Barbara Dawson’s death is being investigated by three Florida state agencies; investigators will give their findings to the state attorney, who will decide whether further action is needed.

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State officials in Florida are investigating the death of a 57-year-old woman who was removed from a hospital by a police officer last month and then spent about 20 minutes on the ground in the parking lot before being pronounced dead.

The patient, Barbara Dawson, can be heard on audio and seen on video released by lawyers for her family, who accused the Calhoun Liberty Hospital in Blountstown, Fla., of negligence. The recordings, more than two hours long, provide further details to the Blountstown Police Department report published last month.

Dawson’s death is being investigated by three state agencies, including the Florida Department of Law Enforcement. Investigators will give their findings to the state attorney, who will decide whether any further action, including possible charges, is needed, a spokesman, Steve Arthur, said Thursday.

The Agency for Health Care Administration and the Department of Health are also investigating, the hospital said.

A lawyer for the family, Darryl Parks, said the video showed that Dawson, who was black, was not given timely care by the hospital in Blountstown, which is about 50 miles from Tallahassee in the Florida Panhandle.

Sandi Poreda, a hospital spokeswoman, said privacy concerns prevented her from discussing Dawson’s initial symptoms, but the police report said she had complained about a pain in her abdomen. Poreda said Dawson was given a full range of tests and treatments in the emergency room.

The report showed that just before 5 a.m. on Dec. 21, a police officer, identified as John Tadlock Jr., was called to the hospital when Dawson refused to leave after being discharged.

As Christmas music plays in the background, Tadlock, who is wearing a body microphone, can be heard in the video trying to persuade Dawson to leave, saying she needs to seek treatment elsewhere if she still feels sick.

He tells her that she faces charges of disorderly conduct and trespassing, the police report said.

“You need to leave my room. You need to just leave. I am really feeling sick here,” Dawson says on the audio. And then, “I can’t breathe.”

“I am not feeling good,” Dawson says, sounding out of breath as she pleads with the officer and staff. “I can’t even hardly breathe.” The officer urges her to walk out peacefully.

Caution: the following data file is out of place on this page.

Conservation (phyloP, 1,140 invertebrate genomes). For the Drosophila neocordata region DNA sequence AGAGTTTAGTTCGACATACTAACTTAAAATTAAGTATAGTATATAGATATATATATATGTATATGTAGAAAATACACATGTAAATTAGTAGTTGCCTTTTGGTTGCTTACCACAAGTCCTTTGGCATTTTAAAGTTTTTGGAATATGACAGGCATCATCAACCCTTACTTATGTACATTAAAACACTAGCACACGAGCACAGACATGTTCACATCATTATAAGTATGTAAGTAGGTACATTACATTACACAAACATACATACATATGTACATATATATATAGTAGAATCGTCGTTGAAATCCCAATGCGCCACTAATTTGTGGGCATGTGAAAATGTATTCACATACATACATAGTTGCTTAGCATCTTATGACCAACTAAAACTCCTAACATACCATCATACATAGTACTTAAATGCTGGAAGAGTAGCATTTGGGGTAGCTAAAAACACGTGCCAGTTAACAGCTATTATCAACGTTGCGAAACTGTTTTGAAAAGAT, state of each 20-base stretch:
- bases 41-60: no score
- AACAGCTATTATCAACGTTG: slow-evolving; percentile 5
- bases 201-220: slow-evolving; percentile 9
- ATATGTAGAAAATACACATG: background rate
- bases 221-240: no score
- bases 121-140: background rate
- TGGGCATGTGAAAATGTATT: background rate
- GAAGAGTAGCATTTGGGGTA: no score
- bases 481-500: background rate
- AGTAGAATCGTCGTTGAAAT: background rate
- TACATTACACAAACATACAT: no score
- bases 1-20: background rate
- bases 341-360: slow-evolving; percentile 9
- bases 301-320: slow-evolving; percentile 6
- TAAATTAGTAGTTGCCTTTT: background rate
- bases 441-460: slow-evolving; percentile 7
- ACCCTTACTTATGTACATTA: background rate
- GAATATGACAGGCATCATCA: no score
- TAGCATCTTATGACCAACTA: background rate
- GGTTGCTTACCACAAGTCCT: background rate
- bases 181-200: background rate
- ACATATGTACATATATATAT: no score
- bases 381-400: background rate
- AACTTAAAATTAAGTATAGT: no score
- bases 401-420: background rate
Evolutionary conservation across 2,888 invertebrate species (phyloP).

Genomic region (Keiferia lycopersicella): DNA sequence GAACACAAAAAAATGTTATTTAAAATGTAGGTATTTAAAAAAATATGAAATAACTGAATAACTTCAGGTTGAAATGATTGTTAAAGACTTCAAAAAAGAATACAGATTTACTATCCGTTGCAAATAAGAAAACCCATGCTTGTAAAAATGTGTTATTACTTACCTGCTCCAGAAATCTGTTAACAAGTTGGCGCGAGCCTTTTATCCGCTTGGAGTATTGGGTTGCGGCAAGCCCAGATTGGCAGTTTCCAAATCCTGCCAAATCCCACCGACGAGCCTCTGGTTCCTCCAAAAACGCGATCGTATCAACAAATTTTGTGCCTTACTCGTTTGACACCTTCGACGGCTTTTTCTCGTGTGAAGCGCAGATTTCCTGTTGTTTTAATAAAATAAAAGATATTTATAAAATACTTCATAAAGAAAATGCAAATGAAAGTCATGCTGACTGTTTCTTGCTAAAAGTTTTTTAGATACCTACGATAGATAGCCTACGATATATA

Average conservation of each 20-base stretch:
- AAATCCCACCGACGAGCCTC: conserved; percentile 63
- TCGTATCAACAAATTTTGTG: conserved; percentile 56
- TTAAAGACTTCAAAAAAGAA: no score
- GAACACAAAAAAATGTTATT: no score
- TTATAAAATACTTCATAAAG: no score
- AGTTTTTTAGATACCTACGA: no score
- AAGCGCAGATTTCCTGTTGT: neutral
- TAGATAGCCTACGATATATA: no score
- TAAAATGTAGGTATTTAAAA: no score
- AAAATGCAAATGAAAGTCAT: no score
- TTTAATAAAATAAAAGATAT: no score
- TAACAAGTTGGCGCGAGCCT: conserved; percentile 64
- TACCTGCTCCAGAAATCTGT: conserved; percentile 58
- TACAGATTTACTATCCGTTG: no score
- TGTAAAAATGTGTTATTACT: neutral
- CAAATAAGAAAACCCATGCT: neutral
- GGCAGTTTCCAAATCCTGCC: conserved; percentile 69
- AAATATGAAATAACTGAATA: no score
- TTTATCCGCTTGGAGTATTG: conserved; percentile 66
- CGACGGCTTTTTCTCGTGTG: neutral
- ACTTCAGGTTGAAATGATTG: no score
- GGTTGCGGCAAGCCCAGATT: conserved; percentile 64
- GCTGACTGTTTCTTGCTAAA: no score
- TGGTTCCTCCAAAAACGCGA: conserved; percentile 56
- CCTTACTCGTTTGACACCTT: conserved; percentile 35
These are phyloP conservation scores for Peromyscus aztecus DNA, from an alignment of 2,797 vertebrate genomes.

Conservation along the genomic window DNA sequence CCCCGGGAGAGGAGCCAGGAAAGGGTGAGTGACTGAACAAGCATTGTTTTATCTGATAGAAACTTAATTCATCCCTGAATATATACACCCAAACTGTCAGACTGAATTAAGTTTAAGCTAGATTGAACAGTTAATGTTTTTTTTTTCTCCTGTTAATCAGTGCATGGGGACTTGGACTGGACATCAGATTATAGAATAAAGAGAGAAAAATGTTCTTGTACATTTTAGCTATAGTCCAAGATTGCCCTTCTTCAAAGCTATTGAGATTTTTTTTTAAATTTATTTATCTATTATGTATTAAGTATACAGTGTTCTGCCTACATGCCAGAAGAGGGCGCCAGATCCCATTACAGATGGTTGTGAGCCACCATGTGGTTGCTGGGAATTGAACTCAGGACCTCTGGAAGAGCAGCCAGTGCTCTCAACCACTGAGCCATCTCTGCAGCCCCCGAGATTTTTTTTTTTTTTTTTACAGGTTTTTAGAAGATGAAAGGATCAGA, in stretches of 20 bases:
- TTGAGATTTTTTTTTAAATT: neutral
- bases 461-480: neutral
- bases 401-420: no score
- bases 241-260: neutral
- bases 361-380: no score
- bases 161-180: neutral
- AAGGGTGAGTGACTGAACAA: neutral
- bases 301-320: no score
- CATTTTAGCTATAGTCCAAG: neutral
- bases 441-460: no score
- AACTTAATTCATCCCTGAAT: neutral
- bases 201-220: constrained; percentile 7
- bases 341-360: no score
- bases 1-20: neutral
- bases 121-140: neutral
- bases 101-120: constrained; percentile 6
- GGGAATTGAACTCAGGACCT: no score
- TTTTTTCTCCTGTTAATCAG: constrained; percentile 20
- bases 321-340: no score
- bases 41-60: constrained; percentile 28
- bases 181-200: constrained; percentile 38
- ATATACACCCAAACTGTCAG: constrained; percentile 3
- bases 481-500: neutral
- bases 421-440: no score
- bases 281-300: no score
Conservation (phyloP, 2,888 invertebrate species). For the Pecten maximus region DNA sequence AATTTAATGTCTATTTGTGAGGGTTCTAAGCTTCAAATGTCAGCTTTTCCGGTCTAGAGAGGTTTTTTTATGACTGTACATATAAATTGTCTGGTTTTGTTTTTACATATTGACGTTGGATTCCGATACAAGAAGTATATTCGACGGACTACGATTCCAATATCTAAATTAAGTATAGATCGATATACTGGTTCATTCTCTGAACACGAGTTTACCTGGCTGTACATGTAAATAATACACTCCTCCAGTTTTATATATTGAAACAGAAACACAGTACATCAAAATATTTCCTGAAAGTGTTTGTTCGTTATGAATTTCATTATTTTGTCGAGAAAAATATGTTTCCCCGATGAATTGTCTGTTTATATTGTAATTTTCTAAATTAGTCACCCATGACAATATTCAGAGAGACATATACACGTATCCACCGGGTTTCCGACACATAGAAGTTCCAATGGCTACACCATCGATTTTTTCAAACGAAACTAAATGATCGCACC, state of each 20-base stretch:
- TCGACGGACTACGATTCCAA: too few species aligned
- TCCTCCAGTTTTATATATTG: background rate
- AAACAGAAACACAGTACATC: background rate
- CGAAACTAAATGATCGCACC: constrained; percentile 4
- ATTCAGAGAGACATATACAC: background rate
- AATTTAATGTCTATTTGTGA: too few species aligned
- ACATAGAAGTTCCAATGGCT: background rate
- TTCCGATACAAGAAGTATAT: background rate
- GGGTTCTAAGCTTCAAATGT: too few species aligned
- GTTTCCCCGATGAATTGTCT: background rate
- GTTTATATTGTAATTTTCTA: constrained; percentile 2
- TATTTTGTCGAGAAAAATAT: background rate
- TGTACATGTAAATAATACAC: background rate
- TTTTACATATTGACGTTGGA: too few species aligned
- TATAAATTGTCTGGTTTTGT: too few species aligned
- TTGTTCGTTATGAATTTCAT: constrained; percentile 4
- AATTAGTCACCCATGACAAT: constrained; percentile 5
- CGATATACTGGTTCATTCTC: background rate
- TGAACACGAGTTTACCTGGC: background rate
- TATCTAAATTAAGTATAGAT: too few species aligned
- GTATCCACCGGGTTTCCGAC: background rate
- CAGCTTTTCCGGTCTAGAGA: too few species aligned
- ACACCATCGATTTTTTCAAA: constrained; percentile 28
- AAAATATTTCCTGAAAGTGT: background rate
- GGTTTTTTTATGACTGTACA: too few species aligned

At one point, Tadlock tried to take off the oxygen hose Dawson was wearing, but she struggled, according to the police report. He then disconnected it from a port in the wall. A female voice, apparently a medical staff member, says on the video, “You have been breathing just fine.”

Eventually, the officer handcuffs Dawson, who he says was “resisting arrest,” and takes her outside.

“I had to push her from behind to get her to go with me,” the officer wrote in the report. As she neared the police cruiser, Dawson fell, leading the officer to believe that she “was making herself dead weight in an effort to avoid going to jail.”

In the next 20 minutes or so, Dawson is largely silent and unseen in the police dashboard camera video. Glimpses of the officer and medical staff can be seen as they struggle to get Dawson into the car from where she has fallen just outside the rear door.

At one point, she is told to “stand up now” and that she is making things worse. A nurse takes Dawson’s vital signs repeatedly, and a woman can be heard saying: “Come on now. Nothing wrong with you.”

The officer and a woman can be seen trying to pull Dawson, who weighed 270 pounds, into the back seat. “You are going to go to jail one way or the other,” a voice says on the recording.

Tadlock then calls for a transport vehicle to take her to jail. When it does not come, a wheelchair is brought out, then a stretcher.

At that point, the report said, the doctor who had discharged her, Stewart Warren, approached. “This is totally different than what she was when I was discharging her,” Warren said, and ordered her to be readmitted.

“All right, Ms. Dawson, you are going to stay at the hospital,” a man says as he urges her to get up and onto the stretcher. “That’s what you wanted.”

As she is wheeled into the hospital, “Silent Night” can be heard playing over the speakers.

Dawson was pronounced dead at 6:24 a.m., the police report said.

The cause of death was a “pulmonary saddle embolism,” or a blood clot on the branch of the main arteries in her lungs, an investigator with the medical examiner, Whit Majors, said Thursday.